Changing computer configurations

By crwilcox ·
I am a novice to much of what I should know before getting any big ideas like this. I am building a new computer for my father. His old one was running a 40GB HDD with three partitions on it; C drive (~17gb)was Windows 2000 pro; D drive (~17gb)was an install of linux Freespire 2; third partition (~4gb) was a storage disk formatted for the Windows data. There is also a 15GB slave drive that was all data storage, formatted in fat32.
The new setup is built on a Compaq computer, using a WD 40GB drive as C:, loaded with a new install of Windows Vista Home Basic version. The 15GB drive was added as a slave, and works with the setup. My question is, is it possible to add the original 40 GB drive also, and keep the Freespire OS intact on the second partition of the third hard drive, and make a multi boot for either the Vista or the Freespire? (Original Windows 2000 partition has already been wiped) The Vista OS does not recognize any partitions on the third HDD (40GB), as they are not formatted to fat or NT. Perhaps the only option will be wiping the third drive and reinstalling Freespire, but I hate to wipe out the settings and data.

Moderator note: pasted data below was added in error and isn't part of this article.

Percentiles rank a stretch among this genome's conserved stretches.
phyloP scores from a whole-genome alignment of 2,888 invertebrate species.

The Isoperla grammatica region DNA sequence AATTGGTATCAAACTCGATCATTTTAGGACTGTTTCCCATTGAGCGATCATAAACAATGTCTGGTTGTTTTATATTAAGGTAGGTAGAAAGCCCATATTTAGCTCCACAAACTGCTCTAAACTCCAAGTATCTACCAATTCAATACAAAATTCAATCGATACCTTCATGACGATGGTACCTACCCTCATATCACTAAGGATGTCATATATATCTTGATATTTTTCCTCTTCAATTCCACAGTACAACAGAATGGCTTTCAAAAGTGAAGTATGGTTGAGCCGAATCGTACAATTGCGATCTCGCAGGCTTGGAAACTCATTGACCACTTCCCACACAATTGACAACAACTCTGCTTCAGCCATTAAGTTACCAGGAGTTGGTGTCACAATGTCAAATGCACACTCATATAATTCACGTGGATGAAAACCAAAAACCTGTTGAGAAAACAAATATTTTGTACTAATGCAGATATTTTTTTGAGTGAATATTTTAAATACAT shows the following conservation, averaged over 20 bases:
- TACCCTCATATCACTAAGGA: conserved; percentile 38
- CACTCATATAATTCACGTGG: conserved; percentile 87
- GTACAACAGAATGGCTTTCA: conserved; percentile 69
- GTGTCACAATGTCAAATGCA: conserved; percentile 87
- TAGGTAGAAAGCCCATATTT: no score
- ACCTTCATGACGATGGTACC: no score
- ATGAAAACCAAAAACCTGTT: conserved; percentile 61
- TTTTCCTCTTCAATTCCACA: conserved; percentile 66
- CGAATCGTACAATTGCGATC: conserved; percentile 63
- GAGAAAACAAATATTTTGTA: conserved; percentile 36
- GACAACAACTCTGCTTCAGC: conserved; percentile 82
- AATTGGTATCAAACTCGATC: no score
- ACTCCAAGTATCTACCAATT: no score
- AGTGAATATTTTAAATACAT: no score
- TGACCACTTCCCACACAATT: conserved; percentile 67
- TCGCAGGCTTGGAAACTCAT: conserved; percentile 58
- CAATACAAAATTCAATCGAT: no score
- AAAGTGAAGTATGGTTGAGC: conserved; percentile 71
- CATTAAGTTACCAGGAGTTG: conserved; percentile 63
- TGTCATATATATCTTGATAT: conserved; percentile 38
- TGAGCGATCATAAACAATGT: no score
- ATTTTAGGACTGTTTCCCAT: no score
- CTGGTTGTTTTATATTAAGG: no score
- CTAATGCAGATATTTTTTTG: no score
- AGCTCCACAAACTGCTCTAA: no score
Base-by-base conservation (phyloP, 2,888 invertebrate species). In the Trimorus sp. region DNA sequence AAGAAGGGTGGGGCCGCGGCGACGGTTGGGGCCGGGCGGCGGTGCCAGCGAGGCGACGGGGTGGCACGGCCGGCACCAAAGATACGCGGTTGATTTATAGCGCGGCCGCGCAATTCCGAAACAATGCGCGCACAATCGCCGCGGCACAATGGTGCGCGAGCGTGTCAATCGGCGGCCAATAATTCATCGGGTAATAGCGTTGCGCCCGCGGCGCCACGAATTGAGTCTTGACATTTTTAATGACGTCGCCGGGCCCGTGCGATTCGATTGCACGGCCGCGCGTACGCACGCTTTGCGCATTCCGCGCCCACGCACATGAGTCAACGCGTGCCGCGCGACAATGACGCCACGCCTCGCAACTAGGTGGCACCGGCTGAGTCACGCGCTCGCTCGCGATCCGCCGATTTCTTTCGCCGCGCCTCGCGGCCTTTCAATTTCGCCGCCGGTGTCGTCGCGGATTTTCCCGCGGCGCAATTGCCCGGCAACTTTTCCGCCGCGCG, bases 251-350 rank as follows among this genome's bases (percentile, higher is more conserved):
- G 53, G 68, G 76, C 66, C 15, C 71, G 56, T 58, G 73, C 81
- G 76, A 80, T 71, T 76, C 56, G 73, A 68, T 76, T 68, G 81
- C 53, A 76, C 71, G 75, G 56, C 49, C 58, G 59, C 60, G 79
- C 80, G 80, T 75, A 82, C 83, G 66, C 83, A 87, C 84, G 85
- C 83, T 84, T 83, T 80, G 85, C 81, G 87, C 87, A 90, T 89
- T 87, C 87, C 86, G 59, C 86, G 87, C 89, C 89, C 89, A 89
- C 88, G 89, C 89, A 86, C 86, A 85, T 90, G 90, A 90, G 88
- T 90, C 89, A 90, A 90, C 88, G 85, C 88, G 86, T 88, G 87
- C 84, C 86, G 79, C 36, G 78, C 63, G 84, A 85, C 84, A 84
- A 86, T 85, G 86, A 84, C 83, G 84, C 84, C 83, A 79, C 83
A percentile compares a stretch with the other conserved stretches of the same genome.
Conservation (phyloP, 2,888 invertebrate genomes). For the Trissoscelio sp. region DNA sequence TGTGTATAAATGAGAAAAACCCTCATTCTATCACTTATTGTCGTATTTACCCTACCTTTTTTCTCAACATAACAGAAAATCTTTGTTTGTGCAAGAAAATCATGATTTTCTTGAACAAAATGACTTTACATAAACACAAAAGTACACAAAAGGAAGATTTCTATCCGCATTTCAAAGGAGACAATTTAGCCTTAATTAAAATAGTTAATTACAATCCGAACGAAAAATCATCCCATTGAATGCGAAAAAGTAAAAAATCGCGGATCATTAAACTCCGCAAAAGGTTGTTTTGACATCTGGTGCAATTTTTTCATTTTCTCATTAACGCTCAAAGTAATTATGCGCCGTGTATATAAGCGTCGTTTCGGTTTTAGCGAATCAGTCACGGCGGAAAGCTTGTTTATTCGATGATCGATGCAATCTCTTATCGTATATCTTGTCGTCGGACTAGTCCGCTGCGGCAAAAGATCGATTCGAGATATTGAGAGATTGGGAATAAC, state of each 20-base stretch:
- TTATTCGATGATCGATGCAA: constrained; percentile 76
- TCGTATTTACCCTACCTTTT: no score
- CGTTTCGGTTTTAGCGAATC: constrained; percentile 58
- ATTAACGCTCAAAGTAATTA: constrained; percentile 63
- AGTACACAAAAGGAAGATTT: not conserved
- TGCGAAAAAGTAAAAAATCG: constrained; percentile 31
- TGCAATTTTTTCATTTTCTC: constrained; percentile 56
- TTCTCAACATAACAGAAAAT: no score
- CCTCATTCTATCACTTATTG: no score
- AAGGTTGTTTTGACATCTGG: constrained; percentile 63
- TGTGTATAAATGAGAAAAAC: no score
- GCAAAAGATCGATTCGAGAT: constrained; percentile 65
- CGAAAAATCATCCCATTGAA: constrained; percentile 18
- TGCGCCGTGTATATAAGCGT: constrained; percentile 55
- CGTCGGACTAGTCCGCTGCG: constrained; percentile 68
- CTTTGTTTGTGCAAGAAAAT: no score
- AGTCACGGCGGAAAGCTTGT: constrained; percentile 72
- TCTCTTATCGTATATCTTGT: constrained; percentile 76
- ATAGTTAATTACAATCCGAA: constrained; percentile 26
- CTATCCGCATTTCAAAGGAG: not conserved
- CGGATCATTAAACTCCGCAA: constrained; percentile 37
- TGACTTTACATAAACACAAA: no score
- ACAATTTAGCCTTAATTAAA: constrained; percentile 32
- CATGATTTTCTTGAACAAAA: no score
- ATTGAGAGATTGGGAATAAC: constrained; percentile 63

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Buy a USB drive case for the 40 gig and then boot from it....

by robo_dev In reply to Changing computer configu ...

you may need to fiddle with that drive to get it to boot from the correct partition, but that would be the simplest approach.

I would not install two older drives inside the PC. They are bound to be noisy, take too much power, and will fail at some point, making the machine less reliable.

Keep it simple. My experience with doing multi-boot partitions has been that they are more trouble than they are worth. Just put one OS on a hard drive, slap it in a USB drive case, and plug it in if you want that OS.

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Good advice

by seanferd In reply to Buy a USB drive case for ...

Using the drive internally, you need to reconfigure the Linux bootloader (LILO, GRUB, or similar), and that bootloader would need to be on the primary drive, as it will let you choose the OS. Windows bootloaders are not as flexible.

I think robo_dev's advice is the best way to go.

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